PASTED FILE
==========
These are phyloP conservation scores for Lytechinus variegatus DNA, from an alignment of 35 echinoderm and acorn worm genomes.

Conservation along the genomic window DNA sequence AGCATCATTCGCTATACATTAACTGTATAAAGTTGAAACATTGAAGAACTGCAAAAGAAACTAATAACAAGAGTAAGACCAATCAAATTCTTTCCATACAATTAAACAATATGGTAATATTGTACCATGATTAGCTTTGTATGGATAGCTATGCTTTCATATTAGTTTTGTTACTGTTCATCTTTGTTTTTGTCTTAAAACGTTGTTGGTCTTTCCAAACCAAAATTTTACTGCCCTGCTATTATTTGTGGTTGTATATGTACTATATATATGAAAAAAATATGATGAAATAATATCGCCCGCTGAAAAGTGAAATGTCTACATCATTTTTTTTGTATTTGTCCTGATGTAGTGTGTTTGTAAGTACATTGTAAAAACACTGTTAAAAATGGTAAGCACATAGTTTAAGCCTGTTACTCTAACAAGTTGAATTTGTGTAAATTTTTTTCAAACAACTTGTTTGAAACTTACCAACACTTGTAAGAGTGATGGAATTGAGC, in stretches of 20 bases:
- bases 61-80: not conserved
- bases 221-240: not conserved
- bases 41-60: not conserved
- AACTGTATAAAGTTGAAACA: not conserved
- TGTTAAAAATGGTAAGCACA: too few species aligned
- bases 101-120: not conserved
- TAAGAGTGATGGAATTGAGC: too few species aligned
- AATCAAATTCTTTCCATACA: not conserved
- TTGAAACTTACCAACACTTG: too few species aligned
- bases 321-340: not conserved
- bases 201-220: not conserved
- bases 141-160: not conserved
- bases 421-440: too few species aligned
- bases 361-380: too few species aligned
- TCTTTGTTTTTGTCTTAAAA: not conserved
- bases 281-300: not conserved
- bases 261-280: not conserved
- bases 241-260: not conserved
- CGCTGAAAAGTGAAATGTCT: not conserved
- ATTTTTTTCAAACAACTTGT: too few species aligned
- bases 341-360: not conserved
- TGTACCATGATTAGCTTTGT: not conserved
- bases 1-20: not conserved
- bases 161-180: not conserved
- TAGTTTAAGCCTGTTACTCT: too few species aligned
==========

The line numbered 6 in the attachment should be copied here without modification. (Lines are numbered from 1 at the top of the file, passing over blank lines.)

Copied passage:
- AACTGTATAAAGTTGAAACA: not conserved